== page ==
Author Interviews, Biomarkers, JAMA, Melanoma, Ophthalmology / 30.04.2016
MedicalResearch.com Interview with:
J. William Harbour, M.D.
Leader, Eye Cancer Site Disease Group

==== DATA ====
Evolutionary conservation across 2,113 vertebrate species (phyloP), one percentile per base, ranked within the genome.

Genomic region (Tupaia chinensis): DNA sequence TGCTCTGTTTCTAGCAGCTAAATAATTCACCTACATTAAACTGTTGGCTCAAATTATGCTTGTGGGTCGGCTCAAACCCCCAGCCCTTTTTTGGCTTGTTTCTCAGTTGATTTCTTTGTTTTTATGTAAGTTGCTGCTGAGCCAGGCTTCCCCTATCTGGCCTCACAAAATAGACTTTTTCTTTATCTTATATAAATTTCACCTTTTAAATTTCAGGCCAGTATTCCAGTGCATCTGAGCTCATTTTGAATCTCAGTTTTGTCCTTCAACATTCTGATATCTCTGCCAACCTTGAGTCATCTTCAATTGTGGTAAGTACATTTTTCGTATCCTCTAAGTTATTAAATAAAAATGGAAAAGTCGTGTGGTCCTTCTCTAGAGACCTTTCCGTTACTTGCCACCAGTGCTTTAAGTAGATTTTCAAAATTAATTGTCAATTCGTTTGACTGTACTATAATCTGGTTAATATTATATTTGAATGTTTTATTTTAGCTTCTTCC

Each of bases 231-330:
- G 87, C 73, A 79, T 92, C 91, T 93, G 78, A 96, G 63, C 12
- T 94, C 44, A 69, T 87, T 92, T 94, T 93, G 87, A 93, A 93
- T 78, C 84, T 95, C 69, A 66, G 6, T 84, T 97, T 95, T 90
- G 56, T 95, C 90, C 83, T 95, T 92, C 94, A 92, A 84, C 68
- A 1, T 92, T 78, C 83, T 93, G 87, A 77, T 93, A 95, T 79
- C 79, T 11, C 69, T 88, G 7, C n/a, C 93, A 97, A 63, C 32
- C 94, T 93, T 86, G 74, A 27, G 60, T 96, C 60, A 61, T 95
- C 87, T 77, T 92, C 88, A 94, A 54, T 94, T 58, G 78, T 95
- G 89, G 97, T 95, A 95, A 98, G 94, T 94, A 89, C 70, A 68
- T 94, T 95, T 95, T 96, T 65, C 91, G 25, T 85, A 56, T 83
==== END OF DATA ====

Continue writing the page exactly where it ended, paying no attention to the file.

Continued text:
Sylvester Comprehensive Cancer Center University of Miami Miller School of MedicineMedicalResearch.com: What is the background for this study? What are the main findings? Dr. Harbour: Uveal melanoma (UM) is the most common primary cancer of the eye which has the fatal tendency to metastasis to the liver. The molecular landscape of UMs have been well characterized and can be categorized by gene expression profiling (GEP) into two molecular classes associated with metastatic risk: Class 1 (low risk) and Class 2 (high risk). The Class 2 profile is strongly associated with mutations in the tumor suppressor BAP1. This GEP-based test is the only prognostic test for UM to undergo a prospective multicenter validation, an it is available commercially as DecisionDX-UM (Castle Biosciences, Inc). It is routinely used in many North American centers. The identification of driver mutations in cancer has become a focus of precision medicine for prognostic and therapeutic decision making in oncology. In UM, thus far, only 5 genes have been reported to be commonly mutated: BAP1, GNA11, GNAQ, EIF1AX, and SF3B1. In this study, we analyzed the associations between these 5 mutations, and with GEP classification, clinicopathologic features, and patient outcomes. The study showed that GNAQ and GNA11 are mutually exclusive, probably occur early in tumor formation, and are not associated with prognosis. In contrast, BAP1, SF3B1, and EIF1AX, which are also nearly mutually exclusive, likely occur later in tumor formation and do have prognostic value in UM. (more…)